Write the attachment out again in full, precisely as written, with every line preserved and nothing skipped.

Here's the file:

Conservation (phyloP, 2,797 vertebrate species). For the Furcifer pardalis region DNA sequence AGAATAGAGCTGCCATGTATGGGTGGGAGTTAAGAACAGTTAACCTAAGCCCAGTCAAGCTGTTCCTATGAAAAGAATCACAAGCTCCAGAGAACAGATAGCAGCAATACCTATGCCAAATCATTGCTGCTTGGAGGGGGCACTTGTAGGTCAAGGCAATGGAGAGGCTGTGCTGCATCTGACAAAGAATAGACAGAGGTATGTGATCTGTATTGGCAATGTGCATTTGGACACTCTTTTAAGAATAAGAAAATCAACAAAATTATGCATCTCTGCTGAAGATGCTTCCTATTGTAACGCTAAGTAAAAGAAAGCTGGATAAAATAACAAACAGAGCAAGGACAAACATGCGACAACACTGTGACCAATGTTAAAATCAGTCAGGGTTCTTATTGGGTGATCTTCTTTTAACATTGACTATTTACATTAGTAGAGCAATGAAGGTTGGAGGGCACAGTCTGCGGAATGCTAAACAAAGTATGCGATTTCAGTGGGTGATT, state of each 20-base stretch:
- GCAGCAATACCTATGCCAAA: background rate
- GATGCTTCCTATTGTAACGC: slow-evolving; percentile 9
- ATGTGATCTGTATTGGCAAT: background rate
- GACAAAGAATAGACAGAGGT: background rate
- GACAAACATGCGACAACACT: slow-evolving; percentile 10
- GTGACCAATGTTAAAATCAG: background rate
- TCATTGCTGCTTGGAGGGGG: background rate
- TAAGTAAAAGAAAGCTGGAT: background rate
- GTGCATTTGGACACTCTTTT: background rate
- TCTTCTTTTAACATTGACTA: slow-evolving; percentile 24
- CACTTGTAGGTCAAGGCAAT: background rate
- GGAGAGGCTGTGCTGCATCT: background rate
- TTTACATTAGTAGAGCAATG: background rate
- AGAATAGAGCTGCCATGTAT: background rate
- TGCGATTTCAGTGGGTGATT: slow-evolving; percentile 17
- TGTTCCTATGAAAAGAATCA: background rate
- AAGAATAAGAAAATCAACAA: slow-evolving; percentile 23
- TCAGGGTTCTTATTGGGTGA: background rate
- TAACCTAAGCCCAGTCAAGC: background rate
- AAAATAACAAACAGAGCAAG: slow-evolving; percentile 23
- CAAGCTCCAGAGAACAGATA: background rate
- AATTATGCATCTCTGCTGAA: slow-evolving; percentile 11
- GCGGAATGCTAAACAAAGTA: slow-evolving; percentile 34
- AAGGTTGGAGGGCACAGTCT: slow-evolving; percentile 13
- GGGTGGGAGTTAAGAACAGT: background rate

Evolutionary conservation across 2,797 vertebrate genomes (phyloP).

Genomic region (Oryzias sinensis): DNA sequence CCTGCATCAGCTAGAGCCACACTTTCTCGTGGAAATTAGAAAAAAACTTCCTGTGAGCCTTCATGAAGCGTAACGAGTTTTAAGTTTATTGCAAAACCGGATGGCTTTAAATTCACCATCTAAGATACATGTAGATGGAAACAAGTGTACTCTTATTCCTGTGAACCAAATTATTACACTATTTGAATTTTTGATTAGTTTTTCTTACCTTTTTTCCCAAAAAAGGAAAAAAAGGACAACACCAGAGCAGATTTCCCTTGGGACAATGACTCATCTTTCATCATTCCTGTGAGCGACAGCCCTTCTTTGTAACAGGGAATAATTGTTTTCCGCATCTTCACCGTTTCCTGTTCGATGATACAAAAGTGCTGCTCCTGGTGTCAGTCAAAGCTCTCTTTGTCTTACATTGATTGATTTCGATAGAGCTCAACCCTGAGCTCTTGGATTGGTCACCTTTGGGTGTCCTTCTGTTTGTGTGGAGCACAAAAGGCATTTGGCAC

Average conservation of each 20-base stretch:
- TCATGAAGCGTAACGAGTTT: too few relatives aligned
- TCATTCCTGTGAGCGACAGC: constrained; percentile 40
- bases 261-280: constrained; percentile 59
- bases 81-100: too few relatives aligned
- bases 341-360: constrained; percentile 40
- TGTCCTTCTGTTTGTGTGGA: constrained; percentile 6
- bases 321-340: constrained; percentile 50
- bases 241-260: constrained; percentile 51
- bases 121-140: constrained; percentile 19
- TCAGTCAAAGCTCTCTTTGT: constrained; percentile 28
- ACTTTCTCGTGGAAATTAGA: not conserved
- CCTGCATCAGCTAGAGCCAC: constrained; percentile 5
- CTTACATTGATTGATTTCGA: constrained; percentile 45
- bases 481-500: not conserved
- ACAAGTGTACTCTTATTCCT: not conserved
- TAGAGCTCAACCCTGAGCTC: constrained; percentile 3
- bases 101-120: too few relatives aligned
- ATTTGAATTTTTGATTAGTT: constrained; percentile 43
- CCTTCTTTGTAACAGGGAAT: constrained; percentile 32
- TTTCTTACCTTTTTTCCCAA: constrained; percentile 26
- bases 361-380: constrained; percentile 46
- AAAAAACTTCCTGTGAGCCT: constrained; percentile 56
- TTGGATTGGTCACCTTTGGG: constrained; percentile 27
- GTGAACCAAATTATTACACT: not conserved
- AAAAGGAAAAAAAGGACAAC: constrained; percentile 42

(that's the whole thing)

Conservation (phyloP, 2,797 vertebrate species). For the Furcifer pardalis region DNA sequence AGAATAGAGCTGCCATGTATGGGTGGGAGTTAAGAACAGTTAACCTAAGCCCAGTCAAGCTGTTCCTATGAAAAGAATCACAAGCTCCAGAGAACAGATAGCAGCAATACCTATGCCAAATCATTGCTGCTTGGAGGGGGCACTTGTAGGTCAAGGCAATGGAGAGGCTGTGCTGCATCTGACAAAGAATAGACAGAGGTATGTGATCTGTATTGGCAATGTGCATTTGGACACTCTTTTAAGAATAAGAAAATCAACAAAATTATGCATCTCTGCTGAAGATGCTTCCTATTGTAACGCTAAGTAAAAGAAAGCTGGATAAAATAACAAACAGAGCAAGGACAAACATGCGACAACACTGTGACCAATGTTAAAATCAGTCAGGGTTCTTATTGGGTGATCTTCTTTTAACATTGACTATTTACATTAGTAGAGCAATGAAGGTTGGAGGGCACAGTCTGCGGAATGCTAAACAAAGTATGCGATTTCAGTGGGTGATT, state of each 20-base stretch:
- GCAGCAATACCTATGCCAAA: background rate
- GATGCTTCCTATTGTAACGC: slow-evolving; percentile 9
- ATGTGATCTGTATTGGCAAT: background rate
- GACAAAGAATAGACAGAGGT: background rate
- GACAAACATGCGACAACACT: slow-evolving; percentile 10
- GTGACCAATGTTAAAATCAG: background rate
- TCATTGCTGCTTGGAGGGGG: background rate
- TAAGTAAAAGAAAGCTGGAT: background rate
- GTGCATTTGGACACTCTTTT: background rate
- TCTTCTTTTAACATTGACTA: slow-evolving; percentile 24
- CACTTGTAGGTCAAGGCAAT: background rate
- GGAGAGGCTGTGCTGCATCT: background rate
- TTTACATTAGTAGAGCAATG: background rate
- AGAATAGAGCTGCCATGTAT: background rate
- TGCGATTTCAGTGGGTGATT: slow-evolving; percentile 17
- TGTTCCTATGAAAAGAATCA: background rate
- AAGAATAAGAAAATCAACAA: slow-evolving; percentile 23
- TCAGGGTTCTTATTGGGTGA: background rate
- TAACCTAAGCCCAGTCAAGC: background rate
- AAAATAACAAACAGAGCAAG: slow-evolving; percentile 23
- CAAGCTCCAGAGAACAGATA: background rate
- AATTATGCATCTCTGCTGAA: slow-evolving; percentile 11
- GCGGAATGCTAAACAAAGTA: slow-evolving; percentile 34
- AAGGTTGGAGGGCACAGTCT: slow-evolving; percentile 13
- GGGTGGGAGTTAAGAACAGT: background rate

Evolutionary conservation across 2,797 vertebrate genomes (phyloP).

Genomic region (Oryzias sinensis): DNA sequence CCTGCATCAGCTAGAGCCACACTTTCTCGTGGAAATTAGAAAAAAACTTCCTGTGAGCCTTCATGAAGCGTAACGAGTTTTAAGTTTATTGCAAAACCGGATGGCTTTAAATTCACCATCTAAGATACATGTAGATGGAAACAAGTGTACTCTTATTCCTGTGAACCAAATTATTACACTATTTGAATTTTTGATTAGTTTTTCTTACCTTTTTTCCCAAAAAAGGAAAAAAAGGACAACACCAGAGCAGATTTCCCTTGGGACAATGACTCATCTTTCATCATTCCTGTGAGCGACAGCCCTTCTTTGTAACAGGGAATAATTGTTTTCCGCATCTTCACCGTTTCCTGTTCGATGATACAAAAGTGCTGCTCCTGGTGTCAGTCAAAGCTCTCTTTGTCTTACATTGATTGATTTCGATAGAGCTCAACCCTGAGCTCTTGGATTGGTCACCTTTGGGTGTCCTTCTGTTTGTGTGGAGCACAAAAGGCATTTGGCAC

Average conservation of each 20-base stretch:
- TCATGAAGCGTAACGAGTTT: too few relatives aligned
- TCATTCCTGTGAGCGACAGC: constrained; percentile 40
- bases 261-280: constrained; percentile 59
- bases 81-100: too few relatives aligned
- bases 341-360: constrained; percentile 40
- TGTCCTTCTGTTTGTGTGGA: constrained; percentile 6
- bases 321-340: constrained; percentile 50
- bases 241-260: constrained; percentile 51
- bases 121-140: constrained; percentile 19
- TCAGTCAAAGCTCTCTTTGT: constrained; percentile 28
- ACTTTCTCGTGGAAATTAGA: not conserved
- CCTGCATCAGCTAGAGCCAC: constrained; percentile 5
- CTTACATTGATTGATTTCGA: constrained; percentile 45
- bases 481-500: not conserved
- ACAAGTGTACTCTTATTCCT: not conserved
- TAGAGCTCAACCCTGAGCTC: constrained; percentile 3
- bases 101-120: too few relatives aligned
- ATTTGAATTTTTGATTAGTT: constrained; percentile 43
- CCTTCTTTGTAACAGGGAAT: constrained; percentile 32
- TTTCTTACCTTTTTTCCCAA: constrained; percentile 26
- bases 361-380: constrained; percentile 46
- AAAAAACTTCCTGTGAGCCT: constrained; percentile 56
- TTGGATTGGTCACCTTTGGG: constrained; percentile 27
- GTGAACCAAATTATTACACT: not conserved
- AAAAGGAAAAAAAGGACAAC: constrained; percentile 42